As it's the Wimbledon final this weekend, I thought I'd have a go at a Top Ten Songs About Tennis. I had a great Number One in mind, but was surprised by how difficult it proved to scrape together the rest of them. I had to go pretty obscure in places, but sometimes that's a nice change of pace from being overwhelmed by choice (as I often am when I think of a subject these days). Still, I can't believe there aren't more songs about tennis. Perhaps you know some that I couldn't think of...?
Special mentions to Tennis (the band), Ballboy, Hooton Tennis Club and (Chalk Dust) The Umpire Strikes Back by The Brat... which was hilarious for 10 minutes when I was 10 years old but seems frankly ridiculous (that such a thing could go Top 20 in the singles chart) 34 years later. Oh, and I'm In Love With Steffi Graf by Hugh Laurie, which does still make me chuckle.
(Album art above comes from the "great lost Who album": Who's For Tennis, reconstructed courtesy of the excellent Albums That Never Were blog.)
10. Lorde - Tennis Court
So. Lorde. OK, middle-aged music lovers, what do we make of Lorde?
I was very much enamoured with Lana Del Rey when she hit big with Video Games (although the law of diminishing returns applied with later releases). Lorde appears to follow Lana's template aurally, the differences being she's younger and hipper, a New Zealander, and secretly Stan's dad in South Park. Yeah, South Park pretty much put paid to me talking Lorde seriously.
Anyway, Tennis Court is a perfectly decent pop song. There's a little too much of what da kidz call "beatz" for my liking, but that's just because I've already preferred instruments to computers. I have it in my collection because google play had an offer on the album for 99p a year or so back and I like to try new things. Not really listened to it that much, but as I've said before, I'm not really the target audience for cool contemporary pop music any more, am I? So they're not doing their job right if old fogies like me dig it too much.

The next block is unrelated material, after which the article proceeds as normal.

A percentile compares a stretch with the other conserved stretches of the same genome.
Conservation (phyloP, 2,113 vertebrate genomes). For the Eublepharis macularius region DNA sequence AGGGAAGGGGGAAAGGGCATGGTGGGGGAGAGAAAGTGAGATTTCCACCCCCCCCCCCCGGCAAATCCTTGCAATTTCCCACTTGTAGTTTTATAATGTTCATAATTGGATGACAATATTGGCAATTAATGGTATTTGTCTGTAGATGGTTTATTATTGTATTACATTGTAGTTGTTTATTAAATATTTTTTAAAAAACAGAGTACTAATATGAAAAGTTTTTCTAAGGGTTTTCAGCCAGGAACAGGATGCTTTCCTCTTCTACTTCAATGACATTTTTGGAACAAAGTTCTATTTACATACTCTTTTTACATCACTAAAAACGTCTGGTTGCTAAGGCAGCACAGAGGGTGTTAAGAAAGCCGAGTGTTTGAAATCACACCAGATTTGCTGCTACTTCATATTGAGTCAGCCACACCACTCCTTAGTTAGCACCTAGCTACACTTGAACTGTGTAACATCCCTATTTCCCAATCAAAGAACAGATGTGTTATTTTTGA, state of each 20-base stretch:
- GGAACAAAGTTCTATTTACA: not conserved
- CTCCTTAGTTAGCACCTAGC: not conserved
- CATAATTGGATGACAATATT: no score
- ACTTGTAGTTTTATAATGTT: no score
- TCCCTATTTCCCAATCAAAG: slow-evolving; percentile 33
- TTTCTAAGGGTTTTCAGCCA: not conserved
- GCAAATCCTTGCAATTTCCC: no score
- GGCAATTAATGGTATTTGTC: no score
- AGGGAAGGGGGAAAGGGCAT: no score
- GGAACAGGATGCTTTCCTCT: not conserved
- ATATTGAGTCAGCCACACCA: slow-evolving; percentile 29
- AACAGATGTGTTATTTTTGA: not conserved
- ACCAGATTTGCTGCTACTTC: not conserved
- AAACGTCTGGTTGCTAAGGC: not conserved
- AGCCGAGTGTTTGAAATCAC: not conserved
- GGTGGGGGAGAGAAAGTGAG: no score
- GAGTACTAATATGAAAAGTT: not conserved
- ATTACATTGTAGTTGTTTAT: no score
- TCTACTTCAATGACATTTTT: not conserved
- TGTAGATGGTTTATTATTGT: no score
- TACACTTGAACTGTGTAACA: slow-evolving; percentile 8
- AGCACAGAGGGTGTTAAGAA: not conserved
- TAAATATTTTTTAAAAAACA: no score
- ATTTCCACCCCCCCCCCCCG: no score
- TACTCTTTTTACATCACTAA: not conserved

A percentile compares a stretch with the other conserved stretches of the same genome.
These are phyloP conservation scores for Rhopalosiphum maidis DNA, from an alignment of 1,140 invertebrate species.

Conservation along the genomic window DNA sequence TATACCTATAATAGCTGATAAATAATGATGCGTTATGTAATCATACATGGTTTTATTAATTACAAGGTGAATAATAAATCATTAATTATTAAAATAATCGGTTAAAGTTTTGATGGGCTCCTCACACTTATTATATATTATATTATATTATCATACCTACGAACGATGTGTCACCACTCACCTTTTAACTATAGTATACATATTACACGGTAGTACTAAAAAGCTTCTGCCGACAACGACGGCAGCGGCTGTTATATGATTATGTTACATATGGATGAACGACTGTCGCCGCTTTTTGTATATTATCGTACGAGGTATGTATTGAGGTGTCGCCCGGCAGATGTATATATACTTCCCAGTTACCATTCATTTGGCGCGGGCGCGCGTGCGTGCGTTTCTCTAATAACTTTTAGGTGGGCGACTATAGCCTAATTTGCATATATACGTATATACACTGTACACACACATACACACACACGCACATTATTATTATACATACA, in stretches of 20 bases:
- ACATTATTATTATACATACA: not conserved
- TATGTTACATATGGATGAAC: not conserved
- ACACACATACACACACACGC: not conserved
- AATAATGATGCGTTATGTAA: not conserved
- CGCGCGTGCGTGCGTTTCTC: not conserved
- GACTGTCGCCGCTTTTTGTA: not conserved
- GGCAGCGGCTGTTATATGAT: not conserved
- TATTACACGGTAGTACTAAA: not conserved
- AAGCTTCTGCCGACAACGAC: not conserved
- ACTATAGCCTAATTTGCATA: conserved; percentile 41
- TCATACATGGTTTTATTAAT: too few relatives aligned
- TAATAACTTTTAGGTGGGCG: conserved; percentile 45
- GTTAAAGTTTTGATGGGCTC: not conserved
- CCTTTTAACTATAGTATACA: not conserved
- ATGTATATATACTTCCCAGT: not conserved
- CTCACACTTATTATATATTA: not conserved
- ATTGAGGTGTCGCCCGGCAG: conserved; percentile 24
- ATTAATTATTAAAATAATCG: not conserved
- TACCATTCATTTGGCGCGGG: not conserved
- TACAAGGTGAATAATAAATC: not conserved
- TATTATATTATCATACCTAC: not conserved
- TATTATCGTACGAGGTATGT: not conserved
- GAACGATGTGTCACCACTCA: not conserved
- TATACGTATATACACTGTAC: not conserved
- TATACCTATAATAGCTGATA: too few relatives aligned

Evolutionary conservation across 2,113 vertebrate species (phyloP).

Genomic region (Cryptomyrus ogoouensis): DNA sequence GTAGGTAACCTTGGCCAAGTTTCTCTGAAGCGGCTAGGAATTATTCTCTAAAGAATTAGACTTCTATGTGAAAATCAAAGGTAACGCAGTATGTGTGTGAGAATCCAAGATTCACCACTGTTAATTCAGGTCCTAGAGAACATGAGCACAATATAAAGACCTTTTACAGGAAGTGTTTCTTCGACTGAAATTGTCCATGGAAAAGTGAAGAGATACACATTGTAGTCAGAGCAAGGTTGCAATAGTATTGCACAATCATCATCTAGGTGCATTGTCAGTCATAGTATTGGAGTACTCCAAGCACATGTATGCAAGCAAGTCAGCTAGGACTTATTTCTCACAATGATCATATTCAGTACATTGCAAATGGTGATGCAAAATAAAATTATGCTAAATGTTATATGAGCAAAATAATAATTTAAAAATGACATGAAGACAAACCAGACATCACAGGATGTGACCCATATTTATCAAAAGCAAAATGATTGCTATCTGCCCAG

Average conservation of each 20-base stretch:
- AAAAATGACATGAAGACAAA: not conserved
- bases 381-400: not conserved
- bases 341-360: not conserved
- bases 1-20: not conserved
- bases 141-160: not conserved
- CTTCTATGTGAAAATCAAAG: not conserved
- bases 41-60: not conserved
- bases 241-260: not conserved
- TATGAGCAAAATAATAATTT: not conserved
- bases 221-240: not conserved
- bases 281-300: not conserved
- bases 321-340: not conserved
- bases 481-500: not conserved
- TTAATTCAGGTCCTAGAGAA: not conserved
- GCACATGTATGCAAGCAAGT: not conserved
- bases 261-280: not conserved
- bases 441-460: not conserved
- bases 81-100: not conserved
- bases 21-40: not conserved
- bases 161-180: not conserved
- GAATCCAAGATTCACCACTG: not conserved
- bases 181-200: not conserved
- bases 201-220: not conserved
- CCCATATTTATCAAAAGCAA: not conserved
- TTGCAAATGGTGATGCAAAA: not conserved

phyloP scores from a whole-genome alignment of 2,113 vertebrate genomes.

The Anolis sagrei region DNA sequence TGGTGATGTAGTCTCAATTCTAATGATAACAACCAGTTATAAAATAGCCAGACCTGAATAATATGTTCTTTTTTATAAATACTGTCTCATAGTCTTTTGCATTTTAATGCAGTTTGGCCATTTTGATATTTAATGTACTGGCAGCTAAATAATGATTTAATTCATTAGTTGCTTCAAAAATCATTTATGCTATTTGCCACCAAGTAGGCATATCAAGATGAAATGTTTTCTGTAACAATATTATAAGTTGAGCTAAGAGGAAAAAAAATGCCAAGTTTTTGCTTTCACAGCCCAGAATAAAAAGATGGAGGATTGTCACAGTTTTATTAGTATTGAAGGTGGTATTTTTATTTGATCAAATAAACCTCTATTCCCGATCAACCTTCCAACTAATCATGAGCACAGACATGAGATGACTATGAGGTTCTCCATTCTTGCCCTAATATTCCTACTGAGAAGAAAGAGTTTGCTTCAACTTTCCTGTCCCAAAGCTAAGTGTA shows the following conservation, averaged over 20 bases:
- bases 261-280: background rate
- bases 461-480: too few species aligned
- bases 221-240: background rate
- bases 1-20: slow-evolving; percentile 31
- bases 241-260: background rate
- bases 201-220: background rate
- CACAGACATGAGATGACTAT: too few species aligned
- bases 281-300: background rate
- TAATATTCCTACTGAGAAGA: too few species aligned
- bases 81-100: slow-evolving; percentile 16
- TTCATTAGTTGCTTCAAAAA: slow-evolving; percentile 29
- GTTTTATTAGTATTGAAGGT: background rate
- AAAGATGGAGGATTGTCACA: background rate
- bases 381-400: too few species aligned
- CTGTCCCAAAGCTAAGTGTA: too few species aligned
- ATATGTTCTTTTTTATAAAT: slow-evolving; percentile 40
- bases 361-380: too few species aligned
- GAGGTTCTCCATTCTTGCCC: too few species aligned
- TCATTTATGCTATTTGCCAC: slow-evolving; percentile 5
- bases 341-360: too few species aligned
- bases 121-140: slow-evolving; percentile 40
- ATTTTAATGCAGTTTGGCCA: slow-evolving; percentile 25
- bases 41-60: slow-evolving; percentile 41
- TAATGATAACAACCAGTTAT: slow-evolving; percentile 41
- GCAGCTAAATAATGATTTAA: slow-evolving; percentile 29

9. Cream - Anyone For Tennis?
The problems I have with Eric Clapton aside, there's no denying Cream made some excellent records. I'm not sure this is one of them... but it's worth watching the video to see the embarrassing things pop stars had to do to get their records seen on TV in the 60s.
8. Phranc - M-A-R-T-I-N-A
I first discovered Phranc when I heard Steve Lamacq play her excellent single Folksinger as an oldie on 6Music. Turns out it was released all the way back in 1989, on Phranc's second album, I Enjoy Being A Girl. M-A-R-T-I-N-A is from the same album, which I soon secured a very cheap copy of. Strangely, Folksinger (which is a far better song) isn't on youtube, yet this is. Still fun, but perhaps not the best place to start if you've never heard Phranc before...
7. Sky Sailing - Tennis Elbow
A warm and lilting sunshiney American indie song from Adam Young, the guy also behind the band Owl City (y'know: Fireflies), taken from the 2010 album An Airplane Carried Me to Bed.
I served and scratched a rainbow6. Lilys - Tennis System (And Its Stars)
So curved, I felt the pain go
Through my joints
And now I don't wanna play
Swinging down, I sent the birdie
Downtown, At 7:30
And I'm convinced that I've got tennis elbow
You may remember Lilys as the band who had a Top 20 hit back in 1996 with the short, sharp spunkiness of A Nanny In Manhattan (after it was featured in a Levis' ad). This is from the same album (perhaps surprisingly, the band released a total of 8 between '92 and '06). Very 60s influenced, filtered through 90s indie (which perhaps explains why they were successful in the UK at the height of Britpop)... and the lyrics are proper mental.